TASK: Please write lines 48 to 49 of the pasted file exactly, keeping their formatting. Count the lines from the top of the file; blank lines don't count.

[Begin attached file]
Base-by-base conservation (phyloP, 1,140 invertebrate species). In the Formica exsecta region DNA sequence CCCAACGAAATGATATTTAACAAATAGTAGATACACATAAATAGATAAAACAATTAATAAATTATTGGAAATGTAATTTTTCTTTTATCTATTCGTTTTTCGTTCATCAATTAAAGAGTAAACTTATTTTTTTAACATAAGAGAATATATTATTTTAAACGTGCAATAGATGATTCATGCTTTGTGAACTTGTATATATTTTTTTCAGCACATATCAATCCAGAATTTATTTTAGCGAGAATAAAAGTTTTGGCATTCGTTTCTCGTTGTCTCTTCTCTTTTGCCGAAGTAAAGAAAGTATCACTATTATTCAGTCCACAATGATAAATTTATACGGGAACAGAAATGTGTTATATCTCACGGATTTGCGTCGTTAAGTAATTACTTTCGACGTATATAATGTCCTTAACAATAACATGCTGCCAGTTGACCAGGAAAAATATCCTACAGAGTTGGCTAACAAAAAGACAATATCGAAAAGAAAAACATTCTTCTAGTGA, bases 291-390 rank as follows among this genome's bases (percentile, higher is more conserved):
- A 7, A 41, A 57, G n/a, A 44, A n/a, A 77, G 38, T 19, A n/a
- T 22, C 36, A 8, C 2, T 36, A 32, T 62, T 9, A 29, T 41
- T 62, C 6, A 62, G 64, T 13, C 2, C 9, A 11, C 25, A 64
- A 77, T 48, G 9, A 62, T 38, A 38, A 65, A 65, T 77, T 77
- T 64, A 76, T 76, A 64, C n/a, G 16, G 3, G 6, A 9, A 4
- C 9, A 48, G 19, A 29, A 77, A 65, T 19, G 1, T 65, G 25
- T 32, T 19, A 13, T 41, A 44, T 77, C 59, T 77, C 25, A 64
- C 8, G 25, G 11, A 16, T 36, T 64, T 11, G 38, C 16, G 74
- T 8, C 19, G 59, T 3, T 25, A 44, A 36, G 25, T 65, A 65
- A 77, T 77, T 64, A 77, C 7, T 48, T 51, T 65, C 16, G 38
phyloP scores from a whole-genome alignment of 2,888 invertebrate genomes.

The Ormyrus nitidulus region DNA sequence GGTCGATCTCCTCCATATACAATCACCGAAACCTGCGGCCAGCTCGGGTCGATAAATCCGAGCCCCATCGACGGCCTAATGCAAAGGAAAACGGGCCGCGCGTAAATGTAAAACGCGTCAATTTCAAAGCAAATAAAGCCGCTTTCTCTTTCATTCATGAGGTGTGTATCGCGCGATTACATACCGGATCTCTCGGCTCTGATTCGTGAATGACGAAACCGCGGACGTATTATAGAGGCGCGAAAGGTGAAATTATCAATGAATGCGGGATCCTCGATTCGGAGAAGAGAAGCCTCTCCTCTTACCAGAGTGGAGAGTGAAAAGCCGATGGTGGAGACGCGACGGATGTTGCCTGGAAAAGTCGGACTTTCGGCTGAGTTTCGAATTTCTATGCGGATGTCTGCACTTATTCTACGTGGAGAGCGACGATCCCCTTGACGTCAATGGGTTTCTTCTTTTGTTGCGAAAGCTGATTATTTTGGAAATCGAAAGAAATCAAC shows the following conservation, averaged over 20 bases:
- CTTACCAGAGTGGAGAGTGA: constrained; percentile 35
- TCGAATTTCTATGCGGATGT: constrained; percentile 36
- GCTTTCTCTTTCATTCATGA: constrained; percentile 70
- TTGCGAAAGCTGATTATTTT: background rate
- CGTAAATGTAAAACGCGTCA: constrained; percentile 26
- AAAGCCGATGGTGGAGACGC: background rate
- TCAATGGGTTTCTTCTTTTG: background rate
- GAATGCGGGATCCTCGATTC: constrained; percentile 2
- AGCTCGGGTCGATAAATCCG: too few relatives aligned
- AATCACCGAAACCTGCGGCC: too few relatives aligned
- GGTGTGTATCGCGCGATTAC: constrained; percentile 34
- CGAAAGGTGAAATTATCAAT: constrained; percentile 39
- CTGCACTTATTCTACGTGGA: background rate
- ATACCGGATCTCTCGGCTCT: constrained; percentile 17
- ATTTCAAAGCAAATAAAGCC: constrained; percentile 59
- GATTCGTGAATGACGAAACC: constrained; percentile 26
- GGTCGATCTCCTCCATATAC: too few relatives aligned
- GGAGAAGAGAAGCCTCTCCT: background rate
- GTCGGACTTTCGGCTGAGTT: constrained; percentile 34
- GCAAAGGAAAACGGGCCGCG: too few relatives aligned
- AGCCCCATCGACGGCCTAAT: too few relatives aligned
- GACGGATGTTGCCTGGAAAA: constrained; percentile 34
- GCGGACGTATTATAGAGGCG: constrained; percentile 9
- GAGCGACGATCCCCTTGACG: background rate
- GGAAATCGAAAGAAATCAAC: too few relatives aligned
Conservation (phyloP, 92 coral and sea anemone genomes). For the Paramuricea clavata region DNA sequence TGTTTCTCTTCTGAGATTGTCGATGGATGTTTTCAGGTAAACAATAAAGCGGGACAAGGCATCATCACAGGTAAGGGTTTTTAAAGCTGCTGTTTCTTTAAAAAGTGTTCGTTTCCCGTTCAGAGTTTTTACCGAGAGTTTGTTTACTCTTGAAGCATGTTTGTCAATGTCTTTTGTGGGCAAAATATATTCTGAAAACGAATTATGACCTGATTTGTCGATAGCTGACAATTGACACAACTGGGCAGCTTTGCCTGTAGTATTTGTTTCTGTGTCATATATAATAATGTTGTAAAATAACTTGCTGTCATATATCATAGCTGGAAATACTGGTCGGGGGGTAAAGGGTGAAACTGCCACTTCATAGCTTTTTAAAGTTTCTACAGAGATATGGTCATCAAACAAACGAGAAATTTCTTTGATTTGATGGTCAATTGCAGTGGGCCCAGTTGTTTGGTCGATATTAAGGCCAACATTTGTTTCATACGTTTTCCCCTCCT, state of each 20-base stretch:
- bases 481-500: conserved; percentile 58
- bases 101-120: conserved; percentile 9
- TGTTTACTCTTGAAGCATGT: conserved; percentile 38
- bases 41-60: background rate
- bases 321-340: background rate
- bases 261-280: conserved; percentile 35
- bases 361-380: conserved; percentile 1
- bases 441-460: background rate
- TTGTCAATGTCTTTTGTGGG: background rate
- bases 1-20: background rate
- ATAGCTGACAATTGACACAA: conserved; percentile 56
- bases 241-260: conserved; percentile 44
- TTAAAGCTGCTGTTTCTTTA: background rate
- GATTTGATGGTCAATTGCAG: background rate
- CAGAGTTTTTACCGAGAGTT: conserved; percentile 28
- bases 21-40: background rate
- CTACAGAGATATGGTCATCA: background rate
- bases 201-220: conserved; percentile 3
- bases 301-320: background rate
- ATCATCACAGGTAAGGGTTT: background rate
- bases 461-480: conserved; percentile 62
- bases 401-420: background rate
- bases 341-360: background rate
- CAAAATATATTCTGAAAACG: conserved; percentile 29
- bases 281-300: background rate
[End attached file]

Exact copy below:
- TTGTCAATGTCTTTTGTGGG: background rate
- bases 1-20: background rate